The Bartlett-García Conde Compromise of 1850 was intended to resolve a dispute over the southern boundary of New Mexico resulting from errors in the map used by the negotiators of the Treaty of Guadalupe Hidalgo. Instead, the compromise became a partisan political issue, and the question of New Mexico's southern boundary was not finally settled until the Gadsden Purchase in 1853. The boundary sketched by the negotiators of the Treaty of Guadalupe Hidalgo on the 1847 "Map of the United Mexican States" by J. Disturnell began on the Rio Grande eight miles north of El Paso and proceeded west three degrees. Unfortunately, Disturnell's map contained two major errors: it drew the Rio Grande two degrees farther west than it really was, and it showed El Paso thirty miles farther north than it really was.
These problems did not become immediately apparent, in part because of the difficulties of the United States in settling on a commissioner. In December 1848 President James K. Polk named Ambrose Sevier as the United States commissioner, but Sevier died before he could be confirmed by the Senate. John B. Weller replaced Sevier and ran the portion of the line from the Pacific Ocean to the junction of the Gila and Colorado rivers but departed sometime after February 15, 1850, the victim of political intrigues and infighting. John C. Frémont was to be Weller's successor, but Frémont resigned upon his election as the first Senator from California.
On June 19, 1850, John Russell Bartlett was named to replace Frémont. While the United States had gone through four commissioners, Mexico had had only one: Gen. Pedro García Conde, the former Mexican secretary of war and the navy, director of the Mexican Military College at Chapultepec, and deputy from Sonora to the Mexican legislature. After Weller and García earlier that year had agreed to recess until late 1850 and to arrange for the survey of the El Paso area, at the other end of the line, Weller departed. Bartlett arrived in late November, and García Conde shortly thereafter. Bartlett later described García as "an accomplished engineer, and a most amiable and estimable gentleman," while García Conde apparently felt much the same way about Bartlett, although García later refused to budge in the compromise once it was set. This mutual respect came in handy during the dispute over the New Mexico line.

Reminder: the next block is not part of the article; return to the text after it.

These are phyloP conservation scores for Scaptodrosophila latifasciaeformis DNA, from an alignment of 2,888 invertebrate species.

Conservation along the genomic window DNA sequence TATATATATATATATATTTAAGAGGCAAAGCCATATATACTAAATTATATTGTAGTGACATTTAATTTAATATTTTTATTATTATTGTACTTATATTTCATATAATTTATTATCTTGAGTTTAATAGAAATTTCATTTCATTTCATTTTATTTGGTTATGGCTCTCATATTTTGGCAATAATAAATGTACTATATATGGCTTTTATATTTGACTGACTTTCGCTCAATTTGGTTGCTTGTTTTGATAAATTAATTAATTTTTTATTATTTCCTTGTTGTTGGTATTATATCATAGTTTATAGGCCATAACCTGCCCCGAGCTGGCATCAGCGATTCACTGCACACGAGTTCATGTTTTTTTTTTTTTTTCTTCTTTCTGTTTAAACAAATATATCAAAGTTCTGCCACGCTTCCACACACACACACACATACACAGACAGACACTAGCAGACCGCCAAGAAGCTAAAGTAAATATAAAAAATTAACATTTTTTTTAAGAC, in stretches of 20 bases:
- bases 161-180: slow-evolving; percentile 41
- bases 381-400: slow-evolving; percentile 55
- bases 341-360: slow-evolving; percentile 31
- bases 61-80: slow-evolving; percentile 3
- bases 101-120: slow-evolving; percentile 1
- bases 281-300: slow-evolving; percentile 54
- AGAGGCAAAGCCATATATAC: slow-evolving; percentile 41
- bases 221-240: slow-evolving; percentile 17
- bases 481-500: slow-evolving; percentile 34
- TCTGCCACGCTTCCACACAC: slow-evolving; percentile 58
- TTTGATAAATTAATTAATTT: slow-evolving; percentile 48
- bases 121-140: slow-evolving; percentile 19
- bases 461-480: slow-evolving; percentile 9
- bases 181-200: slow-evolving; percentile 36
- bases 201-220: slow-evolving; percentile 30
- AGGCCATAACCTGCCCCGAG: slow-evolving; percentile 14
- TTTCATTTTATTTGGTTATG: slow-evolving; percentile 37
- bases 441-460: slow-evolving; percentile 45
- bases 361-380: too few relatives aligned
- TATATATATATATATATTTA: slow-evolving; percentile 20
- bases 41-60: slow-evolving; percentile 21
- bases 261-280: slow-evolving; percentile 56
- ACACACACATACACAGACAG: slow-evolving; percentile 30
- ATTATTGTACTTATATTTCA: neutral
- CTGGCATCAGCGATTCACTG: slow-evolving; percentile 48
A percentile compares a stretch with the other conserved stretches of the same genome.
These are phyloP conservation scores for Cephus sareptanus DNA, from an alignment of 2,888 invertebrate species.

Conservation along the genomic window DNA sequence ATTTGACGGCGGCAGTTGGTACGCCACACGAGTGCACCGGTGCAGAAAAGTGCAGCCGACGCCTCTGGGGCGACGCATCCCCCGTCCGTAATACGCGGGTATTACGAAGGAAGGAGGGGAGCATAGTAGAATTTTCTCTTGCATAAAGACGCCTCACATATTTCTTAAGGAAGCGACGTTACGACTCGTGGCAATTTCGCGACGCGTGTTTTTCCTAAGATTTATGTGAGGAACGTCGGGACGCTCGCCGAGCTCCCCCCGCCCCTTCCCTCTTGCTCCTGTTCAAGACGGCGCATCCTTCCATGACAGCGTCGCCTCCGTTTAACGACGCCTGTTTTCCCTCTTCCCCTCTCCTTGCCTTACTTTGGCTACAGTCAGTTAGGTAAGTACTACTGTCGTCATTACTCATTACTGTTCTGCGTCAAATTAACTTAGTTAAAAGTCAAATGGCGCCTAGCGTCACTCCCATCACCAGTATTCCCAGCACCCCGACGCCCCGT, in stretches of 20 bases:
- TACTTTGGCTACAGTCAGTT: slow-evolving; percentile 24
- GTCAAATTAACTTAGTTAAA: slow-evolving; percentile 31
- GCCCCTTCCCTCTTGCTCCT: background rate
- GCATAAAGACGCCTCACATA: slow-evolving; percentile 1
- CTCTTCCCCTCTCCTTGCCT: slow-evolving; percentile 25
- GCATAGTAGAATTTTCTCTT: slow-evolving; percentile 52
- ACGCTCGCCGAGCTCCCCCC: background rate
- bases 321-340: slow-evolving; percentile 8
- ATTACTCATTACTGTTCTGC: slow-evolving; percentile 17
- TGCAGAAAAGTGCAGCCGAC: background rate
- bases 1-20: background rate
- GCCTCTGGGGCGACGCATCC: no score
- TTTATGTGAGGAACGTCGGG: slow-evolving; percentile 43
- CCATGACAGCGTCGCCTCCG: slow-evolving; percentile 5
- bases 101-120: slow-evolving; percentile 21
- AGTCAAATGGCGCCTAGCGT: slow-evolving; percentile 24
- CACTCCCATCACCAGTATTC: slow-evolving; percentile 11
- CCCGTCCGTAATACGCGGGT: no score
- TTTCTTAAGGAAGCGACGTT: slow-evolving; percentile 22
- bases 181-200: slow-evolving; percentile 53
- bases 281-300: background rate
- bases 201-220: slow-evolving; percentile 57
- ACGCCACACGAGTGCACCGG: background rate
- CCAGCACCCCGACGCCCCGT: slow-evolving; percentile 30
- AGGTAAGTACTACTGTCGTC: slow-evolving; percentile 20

When their surveyors made astronomical observations in the field, they discovered the errors in the Disturnell map, of which García was aware even before any survey work. He argued that the line should be laid down according to the latitude and longitude shown on the map. By this reasoning, the line would have begun at a point on the Rio Grande thirty miles north of El Paso and proceeded west one degree, then north to the first tributary of the Gila, giving Mexico the Mesilla valley and the copper mines of Santa Rita del Cobre. Taken by surprise by such errors, Bartlett was nevertheless prepared to be conciliatory but argued that the negotiators of Guadalupe Hidalgo had obviously intended the southern boundary of New Mexico to extend more than one degree west.
After much discussion the two commissioners agreed on a compromise. García Conde agreed that the boundary should run three degrees west, regardless of the true position of the Rio Grande. Bartlett in turn agreed that the initial point on the Rio Grande should be at 32º22' north latitude and not eight miles north of El Paso, which was at 31º45' north. Bartlett, García Conde, and the chief Mexican surveyor, José Salazar Ylarregui, signed the agreement, but it remained unofficial without the signature of the chief United States surveyor, Andrew B. Gray, who was in Texas recovering from an illness.
On April 24, 1851, a stone marker was placed on the Rio Grande at 32º22' N. The surveyors established their headquarters at the Santa Rita mines and began working west. On July 19, however, Gray arrived and immediately concluded that Bartlett had been duped. Gray refused to sign the agreement and ordered all surveying work halted until another meeting could be held with García Conde. Gray argued that latitude and longitude should be discounted, and the line should be placed on the earth in the same relation to the town of El Paso that it had on the map, that is, eight miles north of the plaza. He believed that the area between 31º45' N and 32º22' N contained the only practicable route for a transcontinental railroad to California. Gray was replaced by Maj. William H. Emory as chief surveyor a few months later. García Conde died of typhus on December 19, 1851, but his successor, Salazar, proved equally unwilling to renegotiate the New Mexico line, since the Mexican commission had earlier been heavily criticized for giving away too much in California. In the meantime, the Bartlett-García Conde Compromise had become a political issue, with the members of the Texas congressional delegation, including Sam Houston, and other Democrats accusing the Whigs of having given up too much of New Mexico.
Emory's signature on the agreement would make it official and binding, but the Democrats wanted to leave a loophole for renegotiation. On the other hand, the secretary of state had expressly ordered the chief surveyor to sign the agreement. Emory delicately sidestepped the issue by signing the agreement but insisting that in doing so he was merely witnessing the previous agreement between Bartlett and García Conde.
Under pressure from the Democrats, the Boundary Commission was disbanded on December 22, 1852, and the United States turned its attention to surveying the Rio Grande from Laredo to the Gulf of Mexico. Just over a year later the Gadsden Treaty finally resolved the initial-point controversy by purchasing enough territory for the coveted railroad route. The surveying of the United States-Mexico line was finally completed in October 1855.